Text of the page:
This should be the last big calorie-focused post for a while. Thanks for sticking with this so far. I hope it’s been helpful to pull back the curtain just a tiny bit on how the various types of foods we eat directly impact our fitness and how they can be managed on a deeper level than just the calorie-in/calorie-out approach.
While we back off from some of the formulae and calculations we can use, let’s address a common mentality that pops up among folks who make weight loss a fitness priority.
“The less I eat, the better.”
Here’s a writerly view of this. As writers, we need a certain “intake” in order to maintain our productivity. Writing is an exhaustive process. Writing a story can strengthen your ability as a writer, but your creative stores are being drained at the same time. How do we replenish those stores? By taking inspiration from life to fuel our imaginations. We have new experiences, meet new people, read new stories, go new places… We replenish our minds and souls. If we did nothing but shut ourselves off in a room and write, never actually living, we’d eventually wind up with little-to-nothing to energize our craft.
Back in a fitness and weight loss sense, what happens if you drastically drop your calorie intake for faster results? People do this all the time for a supposed figure quick fix. Yes, if you severely cut your calorie intake, you can rapidly lose weight. However, this can have numerous negative effects on you…on your body, your mind, your emotions…everything can suffer and be self-sabotaging. Going even more extreme and zeroing out your eating is called starving yourself (please note, this is different than fasting, something we’ll talk about later). People talk about starvation mode as being something you go into the instant you stop eating. In reality, it can take at least several days or a week of extremely low calorie intake (in proportion to activity levels) for your body to start taking drastic steps to…well…try and save your life.
The reality is, even if you want to lose weight, you still need to eat. You need to meet a minimum energy threshold to function. And in instances where you’re being more active, you actually need to eat more than usual to make up for the extra effort. Otherwise you can struggle with:
- Fatigue: Your brain and body aren’t getting the basic energy they need to handle daily stresses. “Running on empty” becomes a literal statement for you. Not to mention the stress of a low/no-calorie diet can also disrupt your sleep, furthering the whole exhaustion issue.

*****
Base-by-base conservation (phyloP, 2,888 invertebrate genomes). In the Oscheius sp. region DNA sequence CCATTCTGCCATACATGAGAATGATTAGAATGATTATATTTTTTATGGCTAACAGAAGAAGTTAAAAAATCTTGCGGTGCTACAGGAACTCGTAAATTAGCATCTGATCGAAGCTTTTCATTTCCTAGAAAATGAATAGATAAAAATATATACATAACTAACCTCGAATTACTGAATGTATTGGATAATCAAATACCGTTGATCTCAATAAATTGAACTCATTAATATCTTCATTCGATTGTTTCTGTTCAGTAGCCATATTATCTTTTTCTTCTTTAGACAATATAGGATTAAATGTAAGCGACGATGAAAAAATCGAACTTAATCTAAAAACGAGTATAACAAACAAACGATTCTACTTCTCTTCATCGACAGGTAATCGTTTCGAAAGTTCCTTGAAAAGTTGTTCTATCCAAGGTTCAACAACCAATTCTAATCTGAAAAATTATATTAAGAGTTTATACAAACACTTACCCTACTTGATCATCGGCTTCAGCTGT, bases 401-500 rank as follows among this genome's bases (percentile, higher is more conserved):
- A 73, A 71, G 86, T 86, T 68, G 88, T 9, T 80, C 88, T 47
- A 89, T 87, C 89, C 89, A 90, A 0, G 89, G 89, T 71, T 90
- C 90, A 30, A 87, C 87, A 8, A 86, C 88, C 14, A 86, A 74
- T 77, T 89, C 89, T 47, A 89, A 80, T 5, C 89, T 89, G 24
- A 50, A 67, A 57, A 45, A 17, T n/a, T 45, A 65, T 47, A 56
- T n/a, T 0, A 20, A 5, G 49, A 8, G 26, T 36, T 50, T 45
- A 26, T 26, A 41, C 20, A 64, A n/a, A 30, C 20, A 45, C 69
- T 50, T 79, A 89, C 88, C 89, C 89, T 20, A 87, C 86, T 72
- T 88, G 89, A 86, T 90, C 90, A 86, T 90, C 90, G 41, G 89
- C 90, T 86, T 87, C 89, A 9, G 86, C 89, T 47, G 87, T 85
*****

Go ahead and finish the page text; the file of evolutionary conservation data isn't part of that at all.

- Metabolic Slowdown: When you lack calories for a sustained period, your body adapts to this deficit and starts operating at a lower level, requiring fewer calories to keep itself going. That means you are naturally burning fewer calories both when active and at rest, which is entirely counter-productive to your goal. (People who are trying to cut weight through calorie deficits combat this by the occasional “refeed” period, basically eating as much or more than they need to keep their body from adapting to a low-calorie state)
- Muscle Loss: If you aren’t taking in new calories, your body is going to eventually start pulling from its natural stores to compensate. Some of this will be fat loss, yes, but some of it will also come from muscle, stripping you of strength—and lowering your fat loss ability as well because the more lean muscle you have, the more fat you burn!
- Rebound: Once you come out of a low-calorie regimen, you’re going to be craving all of those precious carbs/proteins/fats you’ve denied yourself and your body is going to be primed to hold on to anything you eat in case it goes through another period of severe caloric insufficiency. Any weight you’ve lost will be quickly replaced and it could be even harder to lose next time around, continuing the loss-and-rebound cycle ad nauseum.
- Systemic Damage: Low/no-calorie diets raise cortisol levels, a hormone directly linked to higher stress levels. Cortisol increases muscle loss by triggering protein breakdown. Blood circulation can be impaired. Your blood sugar levels becomes extremely out of whack, your libido plummets, and your digestive system loses a lot of the nutrients that keeps your gut healthy. High cortisol also is linked to lowered immune systems, making it likelier for you to fall ill.
So don’t be afraid of food. Don’t be afraid of fat. Don’t think that because a small calorie deficit will help you lose weight over time that a huge calorie deficit will work even better. Recognize that when you are aware of what you’re eating, how much, and why, it can actually be of great help in achieving your fitness goals. Starving yourself for drastic, quick weight loss is not only unhealthy, but it’s self-sabotaging and can cause long-term damage.
Have you tried to cut your calories to an unhealthy degree? How long were you able to maintain it? Did you, as most people do, see any losses (or “progress”) rebound the instant you started eating at normal levels again?